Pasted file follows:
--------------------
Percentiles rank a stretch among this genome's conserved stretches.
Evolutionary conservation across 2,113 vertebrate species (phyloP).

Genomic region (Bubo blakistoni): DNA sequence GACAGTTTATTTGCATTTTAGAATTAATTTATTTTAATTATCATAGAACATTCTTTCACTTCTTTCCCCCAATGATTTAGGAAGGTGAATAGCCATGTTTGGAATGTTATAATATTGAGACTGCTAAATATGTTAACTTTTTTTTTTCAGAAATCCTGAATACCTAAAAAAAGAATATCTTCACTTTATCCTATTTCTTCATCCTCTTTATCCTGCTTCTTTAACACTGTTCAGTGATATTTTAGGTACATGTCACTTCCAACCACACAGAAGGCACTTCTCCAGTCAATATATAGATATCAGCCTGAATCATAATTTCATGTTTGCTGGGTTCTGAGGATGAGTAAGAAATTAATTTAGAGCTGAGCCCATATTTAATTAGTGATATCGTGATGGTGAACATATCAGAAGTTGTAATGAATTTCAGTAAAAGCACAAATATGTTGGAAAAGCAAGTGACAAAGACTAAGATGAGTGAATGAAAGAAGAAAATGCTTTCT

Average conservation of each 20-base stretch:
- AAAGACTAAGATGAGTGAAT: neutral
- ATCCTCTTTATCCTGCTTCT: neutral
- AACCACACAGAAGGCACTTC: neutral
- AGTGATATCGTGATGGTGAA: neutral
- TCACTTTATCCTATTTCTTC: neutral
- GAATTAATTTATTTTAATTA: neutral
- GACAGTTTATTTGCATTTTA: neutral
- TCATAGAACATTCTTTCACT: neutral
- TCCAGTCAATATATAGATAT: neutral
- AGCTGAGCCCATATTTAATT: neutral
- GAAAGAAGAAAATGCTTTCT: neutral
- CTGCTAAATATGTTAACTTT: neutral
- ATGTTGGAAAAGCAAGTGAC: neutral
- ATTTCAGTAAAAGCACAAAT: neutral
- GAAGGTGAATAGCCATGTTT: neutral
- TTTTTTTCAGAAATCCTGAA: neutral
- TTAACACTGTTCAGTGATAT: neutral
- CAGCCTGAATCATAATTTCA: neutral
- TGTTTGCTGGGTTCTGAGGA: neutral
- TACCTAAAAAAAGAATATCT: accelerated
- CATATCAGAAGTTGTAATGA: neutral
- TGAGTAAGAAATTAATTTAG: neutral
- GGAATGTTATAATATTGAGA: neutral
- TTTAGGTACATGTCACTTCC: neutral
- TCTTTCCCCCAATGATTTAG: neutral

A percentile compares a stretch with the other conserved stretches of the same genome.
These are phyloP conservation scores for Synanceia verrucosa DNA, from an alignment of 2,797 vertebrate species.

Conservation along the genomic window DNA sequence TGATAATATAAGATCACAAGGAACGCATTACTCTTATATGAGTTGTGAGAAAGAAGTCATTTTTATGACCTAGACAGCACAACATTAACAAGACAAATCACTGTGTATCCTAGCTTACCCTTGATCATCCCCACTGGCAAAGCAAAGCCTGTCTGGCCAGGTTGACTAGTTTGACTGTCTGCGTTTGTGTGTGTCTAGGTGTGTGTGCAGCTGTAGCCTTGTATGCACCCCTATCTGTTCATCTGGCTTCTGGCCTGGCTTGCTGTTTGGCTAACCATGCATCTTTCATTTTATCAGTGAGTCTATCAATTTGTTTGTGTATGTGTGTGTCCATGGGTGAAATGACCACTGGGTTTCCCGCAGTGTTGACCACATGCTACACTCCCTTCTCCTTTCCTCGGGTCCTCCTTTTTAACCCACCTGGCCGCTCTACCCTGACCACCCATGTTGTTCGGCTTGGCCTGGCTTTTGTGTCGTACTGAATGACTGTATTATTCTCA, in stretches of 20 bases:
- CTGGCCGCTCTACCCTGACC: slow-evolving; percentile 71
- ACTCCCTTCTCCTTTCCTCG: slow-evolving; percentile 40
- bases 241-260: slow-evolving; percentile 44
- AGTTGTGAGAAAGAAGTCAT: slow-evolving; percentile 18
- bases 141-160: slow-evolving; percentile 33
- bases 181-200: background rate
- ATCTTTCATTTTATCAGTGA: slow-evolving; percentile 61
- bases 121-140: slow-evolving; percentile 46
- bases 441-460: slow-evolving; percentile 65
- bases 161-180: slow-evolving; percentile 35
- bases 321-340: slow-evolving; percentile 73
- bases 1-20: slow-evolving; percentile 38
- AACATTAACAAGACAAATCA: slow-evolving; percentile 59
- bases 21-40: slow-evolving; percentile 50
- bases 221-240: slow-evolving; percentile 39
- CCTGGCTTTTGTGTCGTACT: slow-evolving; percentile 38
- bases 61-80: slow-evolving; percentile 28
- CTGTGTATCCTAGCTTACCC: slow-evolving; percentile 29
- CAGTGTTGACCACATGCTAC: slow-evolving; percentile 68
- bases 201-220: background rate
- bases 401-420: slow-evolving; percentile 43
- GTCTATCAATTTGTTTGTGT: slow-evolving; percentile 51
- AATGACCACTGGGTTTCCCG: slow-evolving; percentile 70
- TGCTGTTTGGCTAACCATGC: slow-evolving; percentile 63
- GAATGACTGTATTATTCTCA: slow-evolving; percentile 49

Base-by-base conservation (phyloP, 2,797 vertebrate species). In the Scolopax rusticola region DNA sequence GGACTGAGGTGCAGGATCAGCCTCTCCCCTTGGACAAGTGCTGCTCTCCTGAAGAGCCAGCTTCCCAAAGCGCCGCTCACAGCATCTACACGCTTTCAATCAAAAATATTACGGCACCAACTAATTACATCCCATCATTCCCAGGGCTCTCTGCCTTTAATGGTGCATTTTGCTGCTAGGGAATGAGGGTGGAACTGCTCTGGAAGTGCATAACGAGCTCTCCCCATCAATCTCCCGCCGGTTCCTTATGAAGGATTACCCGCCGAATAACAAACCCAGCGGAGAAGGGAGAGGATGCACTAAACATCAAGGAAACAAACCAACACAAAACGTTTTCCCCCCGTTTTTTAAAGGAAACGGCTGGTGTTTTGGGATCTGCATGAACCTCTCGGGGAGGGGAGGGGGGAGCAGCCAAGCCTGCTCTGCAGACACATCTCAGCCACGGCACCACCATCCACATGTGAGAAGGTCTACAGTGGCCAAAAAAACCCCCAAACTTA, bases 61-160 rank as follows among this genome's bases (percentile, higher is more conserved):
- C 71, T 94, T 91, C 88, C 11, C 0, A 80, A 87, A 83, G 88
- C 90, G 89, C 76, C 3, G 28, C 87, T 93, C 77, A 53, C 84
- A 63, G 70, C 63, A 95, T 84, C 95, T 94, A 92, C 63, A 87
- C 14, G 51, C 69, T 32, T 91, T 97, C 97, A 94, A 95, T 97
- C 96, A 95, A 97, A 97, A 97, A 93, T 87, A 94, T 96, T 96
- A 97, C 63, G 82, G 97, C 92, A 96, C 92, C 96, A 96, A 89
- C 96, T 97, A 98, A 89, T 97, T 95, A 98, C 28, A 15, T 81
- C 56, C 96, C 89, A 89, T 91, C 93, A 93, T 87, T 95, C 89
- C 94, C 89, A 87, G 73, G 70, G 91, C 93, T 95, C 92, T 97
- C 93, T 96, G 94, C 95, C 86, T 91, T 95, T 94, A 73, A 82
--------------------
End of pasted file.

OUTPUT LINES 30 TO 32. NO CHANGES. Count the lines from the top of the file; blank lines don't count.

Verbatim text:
A percentile compares a stretch with the other conserved stretches of the same genome.
These are phyloP conservation scores for Synanceia verrucosa DNA, from an alignment of 2,797 vertebrate species.

Conservation along the genomic window DNA sequence TGATAATATAAGATCACAAGGAACGCATTACTCTTATATGAGTTGTGAGAAAGAAGTCATTTTTATGACCTAGACAGCACAACATTAACAAGACAAATCACTGTGTATCCTAGCTTACCCTTGATCATCCCCACTGGCAAAGCAAAGCCTGTCTGGCCAGGTTGACTAGTTTGACTGTCTGCGTTTGTGTGTGTCTAGGTGTGTGTGCAGCTGTAGCCTTGTATGCACCCCTATCTGTTCATCTGGCTTCTGGCCTGGCTTGCTGTTTGGCTAACCATGCATCTTTCATTTTATCAGTGAGTCTATCAATTTGTTTGTGTATGTGTGTGTCCATGGGTGAAATGACCACTGGGTTTCCCGCAGTGTTGACCACATGCTACACTCCCTTCTCCTTTCCTCGGGTCCTCCTTTTTAACCCACCTGGCCGCTCTACCCTGACCACCCATGTTGTTCGGCTTGGCCTGGCTTTTGTGTCGTACTGAATGACTGTATTATTCTCA, in stretches of 20 bases: